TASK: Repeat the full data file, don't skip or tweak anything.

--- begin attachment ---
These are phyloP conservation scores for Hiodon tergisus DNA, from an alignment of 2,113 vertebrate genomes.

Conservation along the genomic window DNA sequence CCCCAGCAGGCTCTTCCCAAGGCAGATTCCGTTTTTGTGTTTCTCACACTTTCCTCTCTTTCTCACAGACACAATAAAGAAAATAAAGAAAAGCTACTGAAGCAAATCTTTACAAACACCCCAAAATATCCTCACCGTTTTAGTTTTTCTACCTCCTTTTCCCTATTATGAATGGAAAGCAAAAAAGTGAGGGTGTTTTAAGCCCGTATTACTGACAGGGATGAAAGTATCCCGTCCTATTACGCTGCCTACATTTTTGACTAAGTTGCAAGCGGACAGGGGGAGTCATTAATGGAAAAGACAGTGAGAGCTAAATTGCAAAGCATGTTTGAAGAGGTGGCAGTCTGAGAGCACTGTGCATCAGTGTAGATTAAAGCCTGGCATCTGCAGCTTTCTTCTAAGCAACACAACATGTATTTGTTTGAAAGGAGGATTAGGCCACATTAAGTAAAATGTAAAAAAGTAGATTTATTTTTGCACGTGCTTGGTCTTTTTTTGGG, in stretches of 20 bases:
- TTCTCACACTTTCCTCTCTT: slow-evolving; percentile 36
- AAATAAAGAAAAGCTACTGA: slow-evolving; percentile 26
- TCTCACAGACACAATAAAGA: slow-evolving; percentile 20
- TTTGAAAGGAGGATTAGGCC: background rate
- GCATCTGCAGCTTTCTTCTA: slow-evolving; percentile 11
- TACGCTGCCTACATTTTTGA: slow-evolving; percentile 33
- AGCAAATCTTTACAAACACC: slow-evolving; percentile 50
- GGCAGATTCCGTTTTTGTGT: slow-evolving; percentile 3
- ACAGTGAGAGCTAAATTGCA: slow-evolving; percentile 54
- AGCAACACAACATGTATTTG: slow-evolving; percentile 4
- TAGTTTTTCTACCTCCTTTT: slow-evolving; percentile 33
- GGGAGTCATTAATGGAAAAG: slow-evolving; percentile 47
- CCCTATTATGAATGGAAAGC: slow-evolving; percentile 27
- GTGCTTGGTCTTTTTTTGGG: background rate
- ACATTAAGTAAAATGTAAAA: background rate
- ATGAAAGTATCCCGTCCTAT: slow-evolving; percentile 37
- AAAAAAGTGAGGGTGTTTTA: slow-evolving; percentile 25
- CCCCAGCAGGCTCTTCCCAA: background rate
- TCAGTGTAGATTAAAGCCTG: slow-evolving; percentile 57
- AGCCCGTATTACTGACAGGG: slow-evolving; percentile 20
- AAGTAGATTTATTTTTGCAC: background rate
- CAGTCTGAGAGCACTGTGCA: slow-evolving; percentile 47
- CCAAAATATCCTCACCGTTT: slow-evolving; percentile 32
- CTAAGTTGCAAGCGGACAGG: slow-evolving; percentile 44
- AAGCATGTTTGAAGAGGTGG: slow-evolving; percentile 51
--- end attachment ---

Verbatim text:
These are phyloP conservation scores for Hiodon tergisus DNA, from an alignment of 2,113 vertebrate genomes.

Conservation along the genomic window DNA sequence CCCCAGCAGGCTCTTCCCAAGGCAGATTCCGTTTTTGTGTTTCTCACACTTTCCTCTCTTTCTCACAGACACAATAAAGAAAATAAAGAAAAGCTACTGAAGCAAATCTTTACAAACACCCCAAAATATCCTCACCGTTTTAGTTTTTCTACCTCCTTTTCCCTATTATGAATGGAAAGCAAAAAAGTGAGGGTGTTTTAAGCCCGTATTACTGACAGGGATGAAAGTATCCCGTCCTATTACGCTGCCTACATTTTTGACTAAGTTGCAAGCGGACAGGGGGAGTCATTAATGGAAAAGACAGTGAGAGCTAAATTGCAAAGCATGTTTGAAGAGGTGGCAGTCTGAGAGCACTGTGCATCAGTGTAGATTAAAGCCTGGCATCTGCAGCTTTCTTCTAAGCAACACAACATGTATTTGTTTGAAAGGAGGATTAGGCCACATTAAGTAAAATGTAAAAAAGTAGATTTATTTTTGCACGTGCTTGGTCTTTTTTTGGG, in stretches of 20 bases:
- TTCTCACACTTTCCTCTCTT: slow-evolving; percentile 36
- AAATAAAGAAAAGCTACTGA: slow-evolving; percentile 26
- TCTCACAGACACAATAAAGA: slow-evolving; percentile 20
- TTTGAAAGGAGGATTAGGCC: background rate
- GCATCTGCAGCTTTCTTCTA: slow-evolving; percentile 11
- TACGCTGCCTACATTTTTGA: slow-evolving; percentile 33
- AGCAAATCTTTACAAACACC: slow-evolving; percentile 50
- GGCAGATTCCGTTTTTGTGT: slow-evolving; percentile 3
- ACAGTGAGAGCTAAATTGCA: slow-evolving; percentile 54
- AGCAACACAACATGTATTTG: slow-evolving; percentile 4
- TAGTTTTTCTACCTCCTTTT: slow-evolving; percentile 33
- GGGAGTCATTAATGGAAAAG: slow-evolving; percentile 47
- CCCTATTATGAATGGAAAGC: slow-evolving; percentile 27
- GTGCTTGGTCTTTTTTTGGG: background rate
- ACATTAAGTAAAATGTAAAA: background rate
- ATGAAAGTATCCCGTCCTAT: slow-evolving; percentile 37
- AAAAAAGTGAGGGTGTTTTA: slow-evolving; percentile 25
- CCCCAGCAGGCTCTTCCCAA: background rate
- TCAGTGTAGATTAAAGCCTG: slow-evolving; percentile 57
- AGCCCGTATTACTGACAGGG: slow-evolving; percentile 20
- AAGTAGATTTATTTTTGCAC: background rate
- CAGTCTGAGAGCACTGTGCA: slow-evolving; percentile 47
- CCAAAATATCCTCACCGTTT: slow-evolving; percentile 32
- CTAAGTTGCAAGCGGACAGG: slow-evolving; percentile 44
- AAGCATGTTTGAAGAGGTGG: slow-evolving; percentile 51